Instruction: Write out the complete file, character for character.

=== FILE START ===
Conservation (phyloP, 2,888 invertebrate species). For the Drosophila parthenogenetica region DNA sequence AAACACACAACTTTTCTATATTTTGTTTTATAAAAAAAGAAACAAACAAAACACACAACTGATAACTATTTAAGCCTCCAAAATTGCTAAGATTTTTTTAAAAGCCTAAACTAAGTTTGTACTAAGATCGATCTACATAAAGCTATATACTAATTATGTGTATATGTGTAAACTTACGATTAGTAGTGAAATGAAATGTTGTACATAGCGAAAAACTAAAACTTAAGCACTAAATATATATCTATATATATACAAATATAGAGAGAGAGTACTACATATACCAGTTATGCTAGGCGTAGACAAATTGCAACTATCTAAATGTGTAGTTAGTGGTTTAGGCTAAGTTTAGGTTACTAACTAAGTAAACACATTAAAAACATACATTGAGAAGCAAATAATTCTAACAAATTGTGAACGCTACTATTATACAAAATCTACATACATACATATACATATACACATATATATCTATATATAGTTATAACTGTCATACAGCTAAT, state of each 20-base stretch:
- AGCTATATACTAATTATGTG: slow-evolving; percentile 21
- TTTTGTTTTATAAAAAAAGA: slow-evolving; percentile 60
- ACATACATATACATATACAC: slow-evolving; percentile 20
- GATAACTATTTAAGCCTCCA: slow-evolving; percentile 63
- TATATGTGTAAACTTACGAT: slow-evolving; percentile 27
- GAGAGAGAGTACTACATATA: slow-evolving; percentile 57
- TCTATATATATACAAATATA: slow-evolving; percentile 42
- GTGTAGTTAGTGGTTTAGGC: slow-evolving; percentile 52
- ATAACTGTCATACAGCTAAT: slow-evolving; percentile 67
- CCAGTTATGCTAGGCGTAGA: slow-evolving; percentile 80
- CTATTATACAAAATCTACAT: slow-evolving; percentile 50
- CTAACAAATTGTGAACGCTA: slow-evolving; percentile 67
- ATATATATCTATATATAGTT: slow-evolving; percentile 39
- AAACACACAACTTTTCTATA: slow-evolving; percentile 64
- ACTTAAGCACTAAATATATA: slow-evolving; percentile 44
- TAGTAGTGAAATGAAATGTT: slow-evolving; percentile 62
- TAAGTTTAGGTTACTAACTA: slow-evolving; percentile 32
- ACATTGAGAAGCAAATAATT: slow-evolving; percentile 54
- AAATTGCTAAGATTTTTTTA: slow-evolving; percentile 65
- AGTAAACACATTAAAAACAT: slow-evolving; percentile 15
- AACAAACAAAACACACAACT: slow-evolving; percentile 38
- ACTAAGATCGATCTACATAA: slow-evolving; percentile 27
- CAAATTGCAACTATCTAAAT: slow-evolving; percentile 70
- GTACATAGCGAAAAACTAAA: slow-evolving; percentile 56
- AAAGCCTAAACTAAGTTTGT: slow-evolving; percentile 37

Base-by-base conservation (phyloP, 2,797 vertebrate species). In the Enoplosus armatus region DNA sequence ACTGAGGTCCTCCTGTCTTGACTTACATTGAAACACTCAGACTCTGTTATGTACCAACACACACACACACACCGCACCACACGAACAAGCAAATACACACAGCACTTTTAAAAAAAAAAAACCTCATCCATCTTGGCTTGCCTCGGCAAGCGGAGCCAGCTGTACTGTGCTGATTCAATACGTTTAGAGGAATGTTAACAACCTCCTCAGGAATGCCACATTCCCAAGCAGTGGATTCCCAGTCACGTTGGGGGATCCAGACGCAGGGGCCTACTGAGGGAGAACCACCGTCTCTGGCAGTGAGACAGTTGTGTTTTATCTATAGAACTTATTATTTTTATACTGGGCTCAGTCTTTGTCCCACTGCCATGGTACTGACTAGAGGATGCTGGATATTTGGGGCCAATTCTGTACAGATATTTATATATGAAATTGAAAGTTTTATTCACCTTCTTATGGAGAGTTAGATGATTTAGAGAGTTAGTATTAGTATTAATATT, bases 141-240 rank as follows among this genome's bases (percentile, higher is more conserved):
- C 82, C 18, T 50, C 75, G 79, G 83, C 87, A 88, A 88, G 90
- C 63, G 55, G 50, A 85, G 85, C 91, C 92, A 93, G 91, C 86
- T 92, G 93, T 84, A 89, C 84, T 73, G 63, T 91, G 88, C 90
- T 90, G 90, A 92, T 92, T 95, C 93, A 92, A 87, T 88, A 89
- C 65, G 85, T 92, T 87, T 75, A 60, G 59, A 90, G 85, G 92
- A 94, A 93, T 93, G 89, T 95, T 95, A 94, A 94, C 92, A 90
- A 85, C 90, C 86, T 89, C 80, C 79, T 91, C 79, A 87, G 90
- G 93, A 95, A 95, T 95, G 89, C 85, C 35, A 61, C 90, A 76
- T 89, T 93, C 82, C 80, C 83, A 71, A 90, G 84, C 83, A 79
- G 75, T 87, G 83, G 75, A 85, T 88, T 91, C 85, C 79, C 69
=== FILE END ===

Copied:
Conservation (phyloP, 2,888 invertebrate species). For the Drosophila parthenogenetica region DNA sequence AAACACACAACTTTTCTATATTTTGTTTTATAAAAAAAGAAACAAACAAAACACACAACTGATAACTATTTAAGCCTCCAAAATTGCTAAGATTTTTTTAAAAGCCTAAACTAAGTTTGTACTAAGATCGATCTACATAAAGCTATATACTAATTATGTGTATATGTGTAAACTTACGATTAGTAGTGAAATGAAATGTTGTACATAGCGAAAAACTAAAACTTAAGCACTAAATATATATCTATATATATACAAATATAGAGAGAGAGTACTACATATACCAGTTATGCTAGGCGTAGACAAATTGCAACTATCTAAATGTGTAGTTAGTGGTTTAGGCTAAGTTTAGGTTACTAACTAAGTAAACACATTAAAAACATACATTGAGAAGCAAATAATTCTAACAAATTGTGAACGCTACTATTATACAAAATCTACATACATACATATACATATACACATATATATCTATATATAGTTATAACTGTCATACAGCTAAT, state of each 20-base stretch:
- AGCTATATACTAATTATGTG: slow-evolving; percentile 21
- TTTTGTTTTATAAAAAAAGA: slow-evolving; percentile 60
- ACATACATATACATATACAC: slow-evolving; percentile 20
- GATAACTATTTAAGCCTCCA: slow-evolving; percentile 63
- TATATGTGTAAACTTACGAT: slow-evolving; percentile 27
- GAGAGAGAGTACTACATATA: slow-evolving; percentile 57
- TCTATATATATACAAATATA: slow-evolving; percentile 42
- GTGTAGTTAGTGGTTTAGGC: slow-evolving; percentile 52
- ATAACTGTCATACAGCTAAT: slow-evolving; percentile 67
- CCAGTTATGCTAGGCGTAGA: slow-evolving; percentile 80
- CTATTATACAAAATCTACAT: slow-evolving; percentile 50
- CTAACAAATTGTGAACGCTA: slow-evolving; percentile 67
- ATATATATCTATATATAGTT: slow-evolving; percentile 39
- AAACACACAACTTTTCTATA: slow-evolving; percentile 64
- ACTTAAGCACTAAATATATA: slow-evolving; percentile 44
- TAGTAGTGAAATGAAATGTT: slow-evolving; percentile 62
- TAAGTTTAGGTTACTAACTA: slow-evolving; percentile 32
- ACATTGAGAAGCAAATAATT: slow-evolving; percentile 54
- AAATTGCTAAGATTTTTTTA: slow-evolving; percentile 65
- AGTAAACACATTAAAAACAT: slow-evolving; percentile 15
- AACAAACAAAACACACAACT: slow-evolving; percentile 38
- ACTAAGATCGATCTACATAA: slow-evolving; percentile 27
- CAAATTGCAACTATCTAAAT: slow-evolving; percentile 70
- GTACATAGCGAAAAACTAAA: slow-evolving; percentile 56
- AAAGCCTAAACTAAGTTTGT: slow-evolving; percentile 37

Base-by-base conservation (phyloP, 2,797 vertebrate species). In the Enoplosus armatus region DNA sequence ACTGAGGTCCTCCTGTCTTGACTTACATTGAAACACTCAGACTCTGTTATGTACCAACACACACACACACACCGCACCACACGAACAAGCAAATACACACAGCACTTTTAAAAAAAAAAAACCTCATCCATCTTGGCTTGCCTCGGCAAGCGGAGCCAGCTGTACTGTGCTGATTCAATACGTTTAGAGGAATGTTAACAACCTCCTCAGGAATGCCACATTCCCAAGCAGTGGATTCCCAGTCACGTTGGGGGATCCAGACGCAGGGGCCTACTGAGGGAGAACCACCGTCTCTGGCAGTGAGACAGTTGTGTTTTATCTATAGAACTTATTATTTTTATACTGGGCTCAGTCTTTGTCCCACTGCCATGGTACTGACTAGAGGATGCTGGATATTTGGGGCCAATTCTGTACAGATATTTATATATGAAATTGAAAGTTTTATTCACCTTCTTATGGAGAGTTAGATGATTTAGAGAGTTAGTATTAGTATTAATATT, bases 141-240 rank as follows among this genome's bases (percentile, higher is more conserved):
- C 82, C 18, T 50, C 75, G 79, G 83, C 87, A 88, A 88, G 90
- C 63, G 55, G 50, A 85, G 85, C 91, C 92, A 93, G 91, C 86
- T 92, G 93, T 84, A 89, C 84, T 73, G 63, T 91, G 88, C 90
- T 90, G 90, A 92, T 92, T 95, C 93, A 92, A 87, T 88, A 89
- C 65, G 85, T 92, T 87, T 75, A 60, G 59, A 90, G 85, G 92
- A 94, A 93, T 93, G 89, T 95, T 95, A 94, A 94, C 92, A 90
- A 85, C 90, C 86, T 89, C 80, C 79, T 91, C 79, A 87, G 90
- G 93, A 95, A 95, T 95, G 89, C 85, C 35, A 61, C 90, A 76
- T 89, T 93, C 82, C 80, C 83, A 71, A 90, G 84, C 83, A 79
- G 75, T 87, G 83, G 75, A 85, T 88, T 91, C 85, C 79, C 69